I was in Germany for less than two years when I was posted to Tokyo. On taking stock of my activities in Germany, I realised that in my less than 2-year term in Germany, traffic to India rose from 6000 to 8000, a modest growth in numbers but not a bad growth rate.

I enjoyed every one of my foreign assignments – but Tokyo where I moved next was the highlight for me. When my boss called to tell me that he was thinking of posting me to Tokyo, I was reluctant on the grounds that Japan was not an English speaking country and I had College and school-age children to educate. In reply to my objection to non-English speaking country, he pointed out “So is Germany! The best English speaking country in the world is India.” He said in a joke. Then he invited me to Delhi for consultations to explain to me the significance of the assignment to Tokyo.

In Delhi, he told me about the immense potential of Japan as a tourist exporting country. The Japan government had removed earlier restrictions on the overseas travel of its citizens and was now offering liberal foreign exchange allowances to enable its citizens to go abroad for a holiday. The Japanese were making good use of this and were rushing to travel overseas. He wanted India to benefit from the new travel boom from Japan. India had already opened its office in Tokyo but the Director General was not satisfied with the rate of growth from Japan and wanted me to take over. The assignment was to persuade the Japanese to visit India in larger numbers. He told me that I had always loved challenges in my life and Tokyo presented the challenge of a totally new market for Indian tourism. It was a great education and an exciting job as I would be responsible for the region as a whole and it included countries like Thailand, Hong Kong, Singapore. Malaysia, the Philippines and Korea etc. The Director General generously said that in his opinion, I was the right man to promote holiday tourism from Japan and other emerging nations of South East Asia. I felt flattered and said yes.

After a couple of weeks, I was on my way to Tokyo. When I arrived in Tokyo in late 1968, Japanese traffic to India was insignificant – less than four thousand a year. Of this, more than half was business traffic with hardly any leisure traffic going to India. The initial rush for holidays by the Japanese was to USA. The Japanese had a great fascination for America which had conquered them. Their initial preferred holiday destinations were the USA mainland if they could afford or nearby islands like Hawaii and Guam in the Pacific under US rule which were more affordable. In the affordable south-east Asia, they preferred Hong Kong the most, followed by Singapore, Thailand and Taiwan.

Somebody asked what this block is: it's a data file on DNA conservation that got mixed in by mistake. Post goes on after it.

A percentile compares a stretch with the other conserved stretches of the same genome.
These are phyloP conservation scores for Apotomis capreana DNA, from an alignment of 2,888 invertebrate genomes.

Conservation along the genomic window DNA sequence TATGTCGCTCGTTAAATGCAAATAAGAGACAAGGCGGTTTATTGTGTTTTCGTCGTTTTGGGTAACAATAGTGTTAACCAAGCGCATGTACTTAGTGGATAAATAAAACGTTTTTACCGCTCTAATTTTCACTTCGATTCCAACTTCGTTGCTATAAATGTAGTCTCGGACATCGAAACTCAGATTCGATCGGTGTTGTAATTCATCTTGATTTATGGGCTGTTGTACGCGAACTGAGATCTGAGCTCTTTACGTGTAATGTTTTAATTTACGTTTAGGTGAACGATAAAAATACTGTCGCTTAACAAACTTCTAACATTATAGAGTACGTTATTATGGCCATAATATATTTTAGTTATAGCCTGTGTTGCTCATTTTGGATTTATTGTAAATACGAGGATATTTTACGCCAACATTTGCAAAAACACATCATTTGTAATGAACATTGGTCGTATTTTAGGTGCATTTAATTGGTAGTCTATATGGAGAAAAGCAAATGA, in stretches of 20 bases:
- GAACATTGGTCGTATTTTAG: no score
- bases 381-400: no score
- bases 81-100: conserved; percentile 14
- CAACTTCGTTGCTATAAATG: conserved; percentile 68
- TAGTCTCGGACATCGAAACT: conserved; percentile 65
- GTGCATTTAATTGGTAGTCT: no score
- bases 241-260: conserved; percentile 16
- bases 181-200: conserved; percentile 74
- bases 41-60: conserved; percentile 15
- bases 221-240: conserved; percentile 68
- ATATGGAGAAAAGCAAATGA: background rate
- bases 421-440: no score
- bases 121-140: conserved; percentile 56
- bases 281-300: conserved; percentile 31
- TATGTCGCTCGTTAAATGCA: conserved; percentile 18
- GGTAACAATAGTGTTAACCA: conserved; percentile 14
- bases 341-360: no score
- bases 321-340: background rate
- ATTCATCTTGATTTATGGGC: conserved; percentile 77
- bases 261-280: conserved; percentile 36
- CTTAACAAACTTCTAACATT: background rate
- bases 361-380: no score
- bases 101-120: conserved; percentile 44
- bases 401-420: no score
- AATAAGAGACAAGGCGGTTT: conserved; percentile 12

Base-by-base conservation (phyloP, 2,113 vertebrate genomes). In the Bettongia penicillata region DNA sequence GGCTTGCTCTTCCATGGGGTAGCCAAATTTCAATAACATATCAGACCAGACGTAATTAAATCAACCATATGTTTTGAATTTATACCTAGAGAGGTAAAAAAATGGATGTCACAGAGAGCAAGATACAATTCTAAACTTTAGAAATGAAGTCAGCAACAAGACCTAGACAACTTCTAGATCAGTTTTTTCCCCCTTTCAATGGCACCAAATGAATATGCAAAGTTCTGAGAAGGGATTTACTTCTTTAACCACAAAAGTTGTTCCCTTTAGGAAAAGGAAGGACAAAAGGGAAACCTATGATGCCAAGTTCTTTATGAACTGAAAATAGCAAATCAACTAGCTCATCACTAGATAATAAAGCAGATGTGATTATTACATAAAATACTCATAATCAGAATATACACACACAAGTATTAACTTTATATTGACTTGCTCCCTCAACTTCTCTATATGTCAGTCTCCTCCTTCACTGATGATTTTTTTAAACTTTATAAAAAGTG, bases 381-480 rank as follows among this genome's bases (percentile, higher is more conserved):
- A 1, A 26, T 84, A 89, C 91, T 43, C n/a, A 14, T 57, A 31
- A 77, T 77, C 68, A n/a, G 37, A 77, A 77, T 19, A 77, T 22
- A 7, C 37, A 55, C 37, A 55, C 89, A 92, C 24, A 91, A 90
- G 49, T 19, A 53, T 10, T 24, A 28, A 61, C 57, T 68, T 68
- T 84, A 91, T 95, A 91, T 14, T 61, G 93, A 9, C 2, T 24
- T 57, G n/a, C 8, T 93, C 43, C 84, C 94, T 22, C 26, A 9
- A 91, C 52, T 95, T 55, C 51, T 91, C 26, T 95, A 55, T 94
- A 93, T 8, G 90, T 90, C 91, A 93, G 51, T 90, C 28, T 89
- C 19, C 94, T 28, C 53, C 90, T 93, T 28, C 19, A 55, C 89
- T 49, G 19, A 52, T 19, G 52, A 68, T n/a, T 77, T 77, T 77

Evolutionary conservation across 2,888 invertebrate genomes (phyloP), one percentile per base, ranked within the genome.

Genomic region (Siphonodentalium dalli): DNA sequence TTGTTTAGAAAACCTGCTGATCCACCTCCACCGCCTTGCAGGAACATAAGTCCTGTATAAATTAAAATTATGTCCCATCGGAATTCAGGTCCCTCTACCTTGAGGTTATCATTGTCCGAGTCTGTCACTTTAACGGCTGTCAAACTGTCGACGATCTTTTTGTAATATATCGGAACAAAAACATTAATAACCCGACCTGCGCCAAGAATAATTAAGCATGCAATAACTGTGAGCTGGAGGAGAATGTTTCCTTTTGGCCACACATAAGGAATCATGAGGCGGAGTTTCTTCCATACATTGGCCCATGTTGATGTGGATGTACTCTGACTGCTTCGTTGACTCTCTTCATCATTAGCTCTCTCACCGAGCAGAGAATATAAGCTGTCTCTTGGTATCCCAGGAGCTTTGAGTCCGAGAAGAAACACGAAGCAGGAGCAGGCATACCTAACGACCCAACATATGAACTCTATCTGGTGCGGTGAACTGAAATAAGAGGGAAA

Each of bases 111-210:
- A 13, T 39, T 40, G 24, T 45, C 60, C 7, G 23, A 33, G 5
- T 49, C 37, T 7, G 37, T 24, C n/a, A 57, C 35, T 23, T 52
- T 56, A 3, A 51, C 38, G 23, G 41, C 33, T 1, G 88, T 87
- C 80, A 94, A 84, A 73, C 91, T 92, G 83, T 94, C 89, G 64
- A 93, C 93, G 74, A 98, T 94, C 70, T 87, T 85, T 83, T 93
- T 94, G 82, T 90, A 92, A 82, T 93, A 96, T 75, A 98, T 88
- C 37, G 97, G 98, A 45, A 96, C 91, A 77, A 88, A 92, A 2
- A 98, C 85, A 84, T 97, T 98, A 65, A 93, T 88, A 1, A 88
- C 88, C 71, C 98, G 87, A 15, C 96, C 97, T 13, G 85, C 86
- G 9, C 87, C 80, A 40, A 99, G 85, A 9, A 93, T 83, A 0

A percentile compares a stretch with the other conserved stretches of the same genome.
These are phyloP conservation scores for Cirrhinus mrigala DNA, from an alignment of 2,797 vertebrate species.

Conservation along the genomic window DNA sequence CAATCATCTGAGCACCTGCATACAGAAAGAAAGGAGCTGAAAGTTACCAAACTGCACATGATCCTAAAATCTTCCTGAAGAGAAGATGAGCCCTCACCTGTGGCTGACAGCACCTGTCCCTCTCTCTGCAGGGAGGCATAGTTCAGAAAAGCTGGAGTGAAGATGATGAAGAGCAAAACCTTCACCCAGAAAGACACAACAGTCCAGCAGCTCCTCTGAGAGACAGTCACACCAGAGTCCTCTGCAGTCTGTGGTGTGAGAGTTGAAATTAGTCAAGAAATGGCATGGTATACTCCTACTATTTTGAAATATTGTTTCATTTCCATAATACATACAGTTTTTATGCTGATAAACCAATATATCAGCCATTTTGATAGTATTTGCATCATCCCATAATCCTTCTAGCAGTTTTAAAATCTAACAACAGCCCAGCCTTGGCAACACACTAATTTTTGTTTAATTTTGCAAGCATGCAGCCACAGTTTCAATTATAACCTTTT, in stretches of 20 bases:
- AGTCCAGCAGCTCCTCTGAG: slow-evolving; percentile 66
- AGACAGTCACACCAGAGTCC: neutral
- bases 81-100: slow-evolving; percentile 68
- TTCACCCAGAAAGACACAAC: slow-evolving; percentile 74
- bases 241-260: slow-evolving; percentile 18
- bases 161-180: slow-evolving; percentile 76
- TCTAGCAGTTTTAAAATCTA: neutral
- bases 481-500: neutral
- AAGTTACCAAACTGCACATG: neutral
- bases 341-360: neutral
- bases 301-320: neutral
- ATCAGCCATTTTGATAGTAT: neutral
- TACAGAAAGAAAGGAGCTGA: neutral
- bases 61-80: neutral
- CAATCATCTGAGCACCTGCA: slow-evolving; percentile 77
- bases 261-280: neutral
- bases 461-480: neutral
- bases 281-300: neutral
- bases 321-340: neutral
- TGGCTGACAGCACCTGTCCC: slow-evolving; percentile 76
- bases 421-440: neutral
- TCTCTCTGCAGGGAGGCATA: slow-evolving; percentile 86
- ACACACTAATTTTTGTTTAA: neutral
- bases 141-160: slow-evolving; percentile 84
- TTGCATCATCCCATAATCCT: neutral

In Tokyo, we had a beautiful well-designed, street level office in Ginza area which was located the heart of Tokyo's business district. At night, Ginza was Japan's best known entertainment area with thousands of restaurants, drinking outlets and entertainment venues.

On reaching Tokyo, I started learning about the Japanese travel market. I visited the Tourist Offices of my competitors (Australia, Thailand, Hong Kong, USA, Egypt, Spain and Italy) and met their Directors to see how they functioned in this market. Each office had its own system, strategy and plan of action but not one of them was on street level as we were. Most of them were on higher floors where rents were low and costs of operation even lower- but our rent was high. No office including USA had strength of more than four or five and they seemed quite efficient to me.

I discovered that our offices overseas were patterned on the basis of our Indian government office norms where labour cost was insignificant and the staff included a peon, dispatcher and a clerk who registered all mail in a special register noting its movement which was not necessary in a small office , an accountant as well as a Secretary for the boss- she could be a local girl. We could get away with too many members of the staff n a low wage country but in high priced Japan. I asked Delhi to reduce my staff by one – from 7 to 6. This was an unusual request by an officer of Indian Government. It was far more usual for government servants to grumble that they were overworked in their respective domains. Delhi asked me to reconsider my proposal. But, after I explained to my boss in Delhi, he readily agreed.